Why generative art is the next biggest trend in NFTs

So you’ve heard of Chromie Squiggles and Bored Apes, and of their crazy performance growth over the past few months. But what is generative art and why are they trending as NFTs?

This is our first article in a series about Generative Art NFTs. Follow us on Twitter and Medium to be updated.

There has been a growing trend of generative art in the NFT world. From Sophia, the AI robot selling their NFT for $700,000 a few weeks ago to Artblocks breaking records with multiple million dollar generative art NFT sales.

What is Generative Art?

Generative Art is a term that’s been around since the 1960’s. It refers to the creation of art through the use of an autonomous system, usually computer code.

The first generative art (also known as algorithmic art) was displayed in 1965 by George Nees. He was a mathematician and professor of computer science, that designed an algorithm to control a flatbed plotter to print out physical images of the code.

George Nees’ 23-Ecke (Polygon of 23 vertices). 1965.

Frieder Nake and A. Michael Noll are also two pioneers of the generative art movement displaying their work around the same year as Nees.

Frieder Nake’s “Homage à Paul Klee”. 1965
A. Michael Noll’s “Four Computer-Generated Random Patterns Based on the Composition Criteria Of Mondrian’s Composition With Lines”. 1964.

How generative art has gained traction recently

While generative art has been around since the 1960’s, we’ve started to see it become a force of its own in the blockchain space over the past few months.

A quick Google Trend search shows ‘Generative Art’ growing in interest over the last few months:

We also took a look at ‘Artblocks’ and noticed a similar trend, picking up interest during NFT summer (July — September), and continuing to grow.

A search on Opensea for ‘generative art’ shows almost 5 million results, showing that offer is as abundant as demand and confirming the popularity of this type of NFTs among artists.

The biggest generative art platforms

Artblocks is one of the main platforms for programmable generative art on the blockchain. They act as a platform for artists to mint on Ethereum and feature curated drops every few weeks. Their very first drop, Construction Token by Jeff Davis, happened in Nov 2020 and went for 0.1ETH (then $51 USD). Recently sales of a Construction Token have gone up to 11 ETH (Now worth around $51,000 USD).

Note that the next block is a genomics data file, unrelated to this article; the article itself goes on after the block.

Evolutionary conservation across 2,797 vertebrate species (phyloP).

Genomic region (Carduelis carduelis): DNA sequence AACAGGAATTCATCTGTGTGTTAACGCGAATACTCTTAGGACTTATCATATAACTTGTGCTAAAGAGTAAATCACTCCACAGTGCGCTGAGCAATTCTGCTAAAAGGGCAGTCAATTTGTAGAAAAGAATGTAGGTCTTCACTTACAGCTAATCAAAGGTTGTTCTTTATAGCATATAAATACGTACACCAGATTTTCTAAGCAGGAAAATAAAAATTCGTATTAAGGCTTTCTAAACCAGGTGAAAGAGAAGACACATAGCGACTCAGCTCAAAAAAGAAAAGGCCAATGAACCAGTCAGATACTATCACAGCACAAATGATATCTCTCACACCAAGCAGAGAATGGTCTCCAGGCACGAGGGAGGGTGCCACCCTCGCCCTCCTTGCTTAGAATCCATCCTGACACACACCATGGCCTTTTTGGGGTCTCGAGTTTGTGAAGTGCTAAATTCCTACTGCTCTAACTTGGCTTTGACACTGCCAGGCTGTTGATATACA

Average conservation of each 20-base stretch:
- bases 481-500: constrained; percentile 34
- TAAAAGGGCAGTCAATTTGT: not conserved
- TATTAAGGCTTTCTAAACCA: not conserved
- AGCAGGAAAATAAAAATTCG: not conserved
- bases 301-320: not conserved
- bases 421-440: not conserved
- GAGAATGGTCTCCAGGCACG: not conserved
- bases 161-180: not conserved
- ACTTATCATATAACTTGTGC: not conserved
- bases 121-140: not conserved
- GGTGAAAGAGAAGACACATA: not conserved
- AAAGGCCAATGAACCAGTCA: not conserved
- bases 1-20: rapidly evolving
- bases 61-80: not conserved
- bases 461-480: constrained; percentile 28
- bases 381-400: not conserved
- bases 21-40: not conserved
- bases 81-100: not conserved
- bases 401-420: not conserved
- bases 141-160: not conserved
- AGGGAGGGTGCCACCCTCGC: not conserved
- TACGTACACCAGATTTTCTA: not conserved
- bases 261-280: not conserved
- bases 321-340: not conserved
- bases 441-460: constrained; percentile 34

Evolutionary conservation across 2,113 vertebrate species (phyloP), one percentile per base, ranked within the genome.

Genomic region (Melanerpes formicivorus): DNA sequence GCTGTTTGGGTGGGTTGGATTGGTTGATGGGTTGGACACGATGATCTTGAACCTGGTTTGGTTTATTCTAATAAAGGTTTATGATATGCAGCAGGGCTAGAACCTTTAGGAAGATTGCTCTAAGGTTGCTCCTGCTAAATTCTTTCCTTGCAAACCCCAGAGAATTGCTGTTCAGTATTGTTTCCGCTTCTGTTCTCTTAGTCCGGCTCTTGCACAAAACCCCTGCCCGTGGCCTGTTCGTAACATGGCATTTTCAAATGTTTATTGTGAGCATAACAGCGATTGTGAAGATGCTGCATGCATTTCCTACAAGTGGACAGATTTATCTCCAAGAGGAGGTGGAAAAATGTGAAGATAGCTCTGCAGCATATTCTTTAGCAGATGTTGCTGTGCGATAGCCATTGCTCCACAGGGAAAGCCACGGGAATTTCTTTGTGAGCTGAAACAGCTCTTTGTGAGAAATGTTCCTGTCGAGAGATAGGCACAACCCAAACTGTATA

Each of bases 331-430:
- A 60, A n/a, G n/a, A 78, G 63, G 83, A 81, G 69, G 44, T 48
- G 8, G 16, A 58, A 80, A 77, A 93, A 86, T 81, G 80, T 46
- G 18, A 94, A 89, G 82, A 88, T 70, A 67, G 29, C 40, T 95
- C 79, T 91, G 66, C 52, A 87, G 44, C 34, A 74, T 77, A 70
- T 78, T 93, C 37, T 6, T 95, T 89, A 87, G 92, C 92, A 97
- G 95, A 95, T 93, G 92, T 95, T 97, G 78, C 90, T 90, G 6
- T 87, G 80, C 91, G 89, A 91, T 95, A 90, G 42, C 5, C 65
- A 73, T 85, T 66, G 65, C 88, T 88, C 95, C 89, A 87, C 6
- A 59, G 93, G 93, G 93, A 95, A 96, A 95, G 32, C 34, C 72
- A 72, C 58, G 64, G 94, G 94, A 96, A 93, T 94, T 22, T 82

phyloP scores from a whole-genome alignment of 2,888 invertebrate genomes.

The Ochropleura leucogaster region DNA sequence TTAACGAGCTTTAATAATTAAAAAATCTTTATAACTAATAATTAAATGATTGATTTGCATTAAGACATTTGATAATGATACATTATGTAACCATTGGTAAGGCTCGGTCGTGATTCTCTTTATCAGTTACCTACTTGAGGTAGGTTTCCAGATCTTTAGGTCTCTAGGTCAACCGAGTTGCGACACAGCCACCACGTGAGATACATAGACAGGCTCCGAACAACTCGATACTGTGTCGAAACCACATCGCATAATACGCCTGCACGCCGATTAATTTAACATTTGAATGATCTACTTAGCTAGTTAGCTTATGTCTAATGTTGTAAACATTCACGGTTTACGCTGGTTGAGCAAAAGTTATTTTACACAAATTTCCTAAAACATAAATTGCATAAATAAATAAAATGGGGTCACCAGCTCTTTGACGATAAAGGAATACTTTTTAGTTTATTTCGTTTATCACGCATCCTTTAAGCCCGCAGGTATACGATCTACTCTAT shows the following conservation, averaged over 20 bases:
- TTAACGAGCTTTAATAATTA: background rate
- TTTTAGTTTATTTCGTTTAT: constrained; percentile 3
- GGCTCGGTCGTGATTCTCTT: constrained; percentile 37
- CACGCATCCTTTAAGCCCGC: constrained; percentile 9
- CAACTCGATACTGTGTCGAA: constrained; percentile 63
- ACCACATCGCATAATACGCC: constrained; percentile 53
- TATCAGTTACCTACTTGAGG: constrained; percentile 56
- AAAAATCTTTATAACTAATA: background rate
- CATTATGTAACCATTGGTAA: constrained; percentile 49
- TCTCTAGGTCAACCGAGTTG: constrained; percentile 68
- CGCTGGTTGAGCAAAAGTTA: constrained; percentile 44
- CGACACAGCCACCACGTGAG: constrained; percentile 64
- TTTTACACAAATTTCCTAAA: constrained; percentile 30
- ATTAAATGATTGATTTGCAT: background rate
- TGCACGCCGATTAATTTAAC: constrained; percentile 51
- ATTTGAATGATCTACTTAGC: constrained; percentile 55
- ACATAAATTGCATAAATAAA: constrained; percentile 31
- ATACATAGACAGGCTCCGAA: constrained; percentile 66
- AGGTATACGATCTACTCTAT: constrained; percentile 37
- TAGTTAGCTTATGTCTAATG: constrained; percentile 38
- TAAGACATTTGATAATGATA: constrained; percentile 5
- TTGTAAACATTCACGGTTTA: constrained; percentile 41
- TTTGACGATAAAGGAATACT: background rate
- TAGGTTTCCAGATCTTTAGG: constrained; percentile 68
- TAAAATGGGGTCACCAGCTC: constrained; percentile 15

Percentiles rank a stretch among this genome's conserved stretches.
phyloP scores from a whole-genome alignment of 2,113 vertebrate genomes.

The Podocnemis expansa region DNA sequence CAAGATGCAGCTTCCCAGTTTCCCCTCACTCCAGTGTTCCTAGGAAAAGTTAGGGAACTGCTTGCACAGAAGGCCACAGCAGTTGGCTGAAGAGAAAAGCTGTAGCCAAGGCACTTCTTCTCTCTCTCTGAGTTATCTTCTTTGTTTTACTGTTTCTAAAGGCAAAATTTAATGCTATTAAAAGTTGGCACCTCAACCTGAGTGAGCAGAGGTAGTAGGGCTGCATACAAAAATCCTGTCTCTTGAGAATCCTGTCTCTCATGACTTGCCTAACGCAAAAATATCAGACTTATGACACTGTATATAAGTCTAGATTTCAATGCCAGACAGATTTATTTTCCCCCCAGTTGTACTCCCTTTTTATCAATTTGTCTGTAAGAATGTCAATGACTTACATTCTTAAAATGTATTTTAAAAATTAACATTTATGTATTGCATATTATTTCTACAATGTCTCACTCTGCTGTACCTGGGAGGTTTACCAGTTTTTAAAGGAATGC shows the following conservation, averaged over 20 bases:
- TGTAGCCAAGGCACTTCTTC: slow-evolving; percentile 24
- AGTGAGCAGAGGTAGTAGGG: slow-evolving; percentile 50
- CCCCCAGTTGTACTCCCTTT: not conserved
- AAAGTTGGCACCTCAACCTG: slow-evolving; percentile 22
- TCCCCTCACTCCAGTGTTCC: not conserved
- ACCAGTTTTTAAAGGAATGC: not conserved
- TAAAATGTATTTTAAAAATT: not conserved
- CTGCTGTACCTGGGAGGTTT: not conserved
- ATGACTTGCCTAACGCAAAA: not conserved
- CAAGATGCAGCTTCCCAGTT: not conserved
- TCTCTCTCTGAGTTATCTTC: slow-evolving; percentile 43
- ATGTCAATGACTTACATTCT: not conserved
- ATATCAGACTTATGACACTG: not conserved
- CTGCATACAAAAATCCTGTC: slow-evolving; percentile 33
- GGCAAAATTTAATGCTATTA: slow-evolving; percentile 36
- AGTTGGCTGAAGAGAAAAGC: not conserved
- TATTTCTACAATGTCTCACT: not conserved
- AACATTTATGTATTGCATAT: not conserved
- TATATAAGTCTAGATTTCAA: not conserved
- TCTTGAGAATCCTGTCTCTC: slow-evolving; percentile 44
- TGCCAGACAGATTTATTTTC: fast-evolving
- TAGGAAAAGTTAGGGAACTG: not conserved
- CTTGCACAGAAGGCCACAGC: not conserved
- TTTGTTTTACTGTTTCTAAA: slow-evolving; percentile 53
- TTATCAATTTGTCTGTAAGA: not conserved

A Contruction Token by Jeff Davis, minted on Ethereum via Artblocks.

On the same day, Chromie Squiggle was also minted. Created by Snowfro, the founder of Artblocks, the squiggle has become an iconic symbol of Artblocks and generative NFT art.

Initially minted for 0.035ETH, Squiggles now go for around 5 ETH, with a rare ‘perfect’ squiggle selling for 922.5 ETH in September! (That’s almost $2.6 million USD adjusted to historical prices, not bad for a 0.035 ETH investment).

This ‘perfect’ Squiggle, so called because of its traits, was sold for 922.5 ETH in September 2021. Opensea link here.

Generative art can be found on all NFT marketplaces today

Popular artists like Zach Lieberman can be found on Foundation and the Tezos-based marketplace, Hicetnunc.

Find Zach Lieberman NFTs on Foundation.

Fxhash is a new platform that recently launched on Tezos, helping users create and collect generative art.

Bubbles by @punevyr was minted on fxhash, a Tezos based marketplace for generative art.

Frakt art is a generative art platform built on Solana.

Generative artwork can also be found on the Solana network. Frakt.art

ADA:AI is a machine-learning generated artwork featuring eyes on the Cardano blockchain.

ADA:AI is a collection of machine-generated eyes on the Cardano blockchain.

Why Generative Art as NFTs makes sense

Blockchain is known as a space that constantly pushes the boundaries on what can be technically done, so it makes sense that the space finds value in artwork that does the same.

Generative Art is created at the moment, allowing buyers to interact with their pieces through purchasing. With the blockchain cementing all transactions, another layer of immutability is added to the artwork.

With the growing number of artworks, artists, and even generative art NFT marketplaces, it’s definitely a space to keep an eye out for.

Don’t miss our next piece on Generative Art NFTs next week! Follow us on Twitter and Medium for more research and insights on this topic.

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